The execution ritual had taken about 13 minutes.
Coleman had been convicted of the 1979 shotgun slaying of John Seward, 68, of rural Muskogee County, who along with his wife were murdered after apparently interrupting a burglary at a relative’s home.
Police stopped Coleman later that day for speeding and officers found in his pickup the victim’s billfolds and frozen meat stolen from the home.
While awaiting trial, Coleman escaped the Muskogee County jail and fled to Luther, where he cut the throat of a police officer and left him handcuffed to his patrol car. The officer survived.
Authorities said Coleman then stole a car from a man he shot to death in a Tulsa park. He was later recaptured after he handcuffed and abandoned an Arizona deputy in the desert.
Coleman had been on death row 11 years pending state and federal appeals.
He had found Jesus Christ as his savior while in prison.
“Charles is in a better place,” his wife said. “He’s with God and at peace. I don’t have to worry about him suffering anymore.”
I know some people pooh-pooh prison and deathbed conversions, but I submit to you that many of those in prison, those in hospitals, in war facing overwhelming odds and the reality of death – finally cry out to God.
It’s at such times — when there is no hope — that a loving God is there for those with eyes to see and ears to hear. God was there for Charles and he was there, as well, for Charles’ victims in their moments of despair.
And, God is here for us today.
St. Paul said, “Here is a trustworthy saying that deserves full acceptance: Christ Jesus came into the world to save sinners – of whom I am the worst.” (1 Timothy: 1:15)
If Paul, who earlier had ridiculed the teachings of Jesus, persecuted the church and supported St. Steven’s stoning, and if confessed murderer Charles Troy Coleman can be saved and forgiven through the love and mercy of Christ, then there is hope for all people.
Because of the cross, there is no repentant sinner beyond Jesus’ saving embrace. This is wonderfully good and joyful news.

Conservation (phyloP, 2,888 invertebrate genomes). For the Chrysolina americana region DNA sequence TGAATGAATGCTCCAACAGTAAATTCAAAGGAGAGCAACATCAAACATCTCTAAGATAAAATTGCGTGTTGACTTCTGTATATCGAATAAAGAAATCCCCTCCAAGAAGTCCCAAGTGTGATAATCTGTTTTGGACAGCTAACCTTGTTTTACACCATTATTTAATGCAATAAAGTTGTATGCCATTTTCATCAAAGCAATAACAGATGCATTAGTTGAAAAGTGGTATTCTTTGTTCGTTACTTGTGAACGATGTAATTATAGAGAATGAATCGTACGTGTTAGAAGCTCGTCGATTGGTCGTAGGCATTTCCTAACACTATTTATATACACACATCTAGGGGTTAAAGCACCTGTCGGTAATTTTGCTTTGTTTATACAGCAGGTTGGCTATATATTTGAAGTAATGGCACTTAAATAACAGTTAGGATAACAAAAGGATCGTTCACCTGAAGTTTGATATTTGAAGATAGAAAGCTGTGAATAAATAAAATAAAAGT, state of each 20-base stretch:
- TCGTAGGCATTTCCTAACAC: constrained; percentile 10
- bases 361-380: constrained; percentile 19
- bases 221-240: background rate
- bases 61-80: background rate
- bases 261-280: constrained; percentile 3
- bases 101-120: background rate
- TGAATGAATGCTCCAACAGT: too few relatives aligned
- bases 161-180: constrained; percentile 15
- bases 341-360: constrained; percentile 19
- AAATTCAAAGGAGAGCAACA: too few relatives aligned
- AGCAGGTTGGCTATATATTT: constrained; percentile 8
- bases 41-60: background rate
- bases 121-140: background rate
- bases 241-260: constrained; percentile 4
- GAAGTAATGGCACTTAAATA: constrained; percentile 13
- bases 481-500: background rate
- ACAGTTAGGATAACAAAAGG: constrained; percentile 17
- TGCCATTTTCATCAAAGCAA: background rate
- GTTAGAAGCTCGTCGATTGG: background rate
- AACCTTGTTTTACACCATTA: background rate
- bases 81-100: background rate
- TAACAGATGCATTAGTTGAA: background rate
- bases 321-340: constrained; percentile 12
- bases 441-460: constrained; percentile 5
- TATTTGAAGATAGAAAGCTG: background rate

Memories of the conversion, execution, and yes — resurrection to a new life in Christ — of Charles Troy Coleman came flooding back to me as I pondered today’s scriptures for Palm Sunday, start of Holy Week.
Holy Week when we observe and commemorate God acting to save humanity through another execution — this one of his own precious and innocent son, Jesus our Savior.
Holy Week when Jesus humbly and lovingly washes his disciple’s feet — even Judas’ — and establishes the sacrament of Holy Communion at the Last Supper on Maundy Thursday.
Holy Week when Jesus is betrayed by Judas and abandoned by his friends before being arrested, humiliated, beaten, tortured and ultimately crucified on a horrific Good Friday.
Holy Week, when Jesus’ battered, bruised, pierced and lifeless body lies in the sealed, silent tomb on Saturday.
Holy Week when Jesus’ glorious resurrection on Easter Sunday changed you, me and all the world for eternity!
Jesus revealed the depth of God’s love for us during the first Holy Week. Now, may we show the depth of our love for God by following Jesus through his passion this Holy Week.
About the Author
For years, Robby Trammell was the leading investigative reporter for The Daily Oklahoman newspaper. For nearly a decade he was managing editor of the statewide newspaper until 2019 when he retired to a pastor in his denomination. Already a deacon, the sermon above was preached twice on Palm Sunday 2019